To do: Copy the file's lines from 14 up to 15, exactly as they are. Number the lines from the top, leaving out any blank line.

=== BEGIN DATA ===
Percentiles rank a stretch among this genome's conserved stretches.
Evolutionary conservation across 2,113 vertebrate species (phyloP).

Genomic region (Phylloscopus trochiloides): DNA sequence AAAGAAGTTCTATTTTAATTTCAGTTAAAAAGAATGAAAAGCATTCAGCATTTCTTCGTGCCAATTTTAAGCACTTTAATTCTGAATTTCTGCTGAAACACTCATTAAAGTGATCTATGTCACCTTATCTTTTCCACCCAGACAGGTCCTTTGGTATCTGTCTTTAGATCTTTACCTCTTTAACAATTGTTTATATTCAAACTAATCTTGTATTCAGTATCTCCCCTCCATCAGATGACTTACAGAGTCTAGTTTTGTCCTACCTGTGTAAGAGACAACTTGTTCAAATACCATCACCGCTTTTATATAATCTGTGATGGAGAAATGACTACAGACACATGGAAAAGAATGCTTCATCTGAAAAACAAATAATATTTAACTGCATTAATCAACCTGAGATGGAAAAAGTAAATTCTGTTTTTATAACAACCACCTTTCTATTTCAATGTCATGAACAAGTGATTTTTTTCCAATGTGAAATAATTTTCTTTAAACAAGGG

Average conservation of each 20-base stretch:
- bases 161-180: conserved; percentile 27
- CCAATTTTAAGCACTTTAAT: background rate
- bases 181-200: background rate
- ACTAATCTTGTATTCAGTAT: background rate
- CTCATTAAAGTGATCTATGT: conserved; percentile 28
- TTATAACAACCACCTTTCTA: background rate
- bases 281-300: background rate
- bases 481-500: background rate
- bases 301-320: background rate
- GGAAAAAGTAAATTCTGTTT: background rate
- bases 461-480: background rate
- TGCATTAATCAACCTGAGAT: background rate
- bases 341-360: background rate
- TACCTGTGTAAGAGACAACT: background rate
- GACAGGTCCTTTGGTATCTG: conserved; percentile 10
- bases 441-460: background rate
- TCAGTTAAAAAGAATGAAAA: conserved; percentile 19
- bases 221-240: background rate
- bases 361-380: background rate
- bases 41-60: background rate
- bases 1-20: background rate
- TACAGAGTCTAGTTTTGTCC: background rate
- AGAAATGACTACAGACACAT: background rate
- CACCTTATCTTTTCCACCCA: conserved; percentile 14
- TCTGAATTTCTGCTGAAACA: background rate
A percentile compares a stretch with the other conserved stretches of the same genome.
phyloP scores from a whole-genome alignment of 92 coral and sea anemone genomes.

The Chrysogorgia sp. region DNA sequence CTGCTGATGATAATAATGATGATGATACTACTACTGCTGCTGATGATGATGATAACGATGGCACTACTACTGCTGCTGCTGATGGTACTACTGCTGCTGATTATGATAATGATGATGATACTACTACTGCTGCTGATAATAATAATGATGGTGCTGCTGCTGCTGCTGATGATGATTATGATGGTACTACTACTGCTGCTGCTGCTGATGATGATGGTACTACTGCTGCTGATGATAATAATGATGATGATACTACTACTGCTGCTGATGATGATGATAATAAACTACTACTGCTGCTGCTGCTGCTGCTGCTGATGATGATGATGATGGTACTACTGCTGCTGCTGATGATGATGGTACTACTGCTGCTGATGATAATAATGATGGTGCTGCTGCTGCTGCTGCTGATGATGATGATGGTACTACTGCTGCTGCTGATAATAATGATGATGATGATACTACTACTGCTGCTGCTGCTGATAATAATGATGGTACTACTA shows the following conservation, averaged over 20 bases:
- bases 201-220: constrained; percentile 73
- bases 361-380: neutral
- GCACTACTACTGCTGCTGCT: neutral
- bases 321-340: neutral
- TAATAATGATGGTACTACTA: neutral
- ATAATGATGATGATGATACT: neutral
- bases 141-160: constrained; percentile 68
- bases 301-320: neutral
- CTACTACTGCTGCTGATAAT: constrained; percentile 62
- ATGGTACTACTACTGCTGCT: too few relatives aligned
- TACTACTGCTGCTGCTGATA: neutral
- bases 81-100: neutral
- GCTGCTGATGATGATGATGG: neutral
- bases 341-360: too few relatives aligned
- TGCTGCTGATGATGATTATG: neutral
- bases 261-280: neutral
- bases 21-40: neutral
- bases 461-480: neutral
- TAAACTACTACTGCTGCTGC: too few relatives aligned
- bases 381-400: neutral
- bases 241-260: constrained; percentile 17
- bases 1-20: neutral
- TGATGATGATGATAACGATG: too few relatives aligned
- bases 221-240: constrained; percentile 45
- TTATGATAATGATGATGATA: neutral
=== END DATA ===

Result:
- GGAAAAAGTAAATTCTGTTT: background rate
- bases 461-480: background rate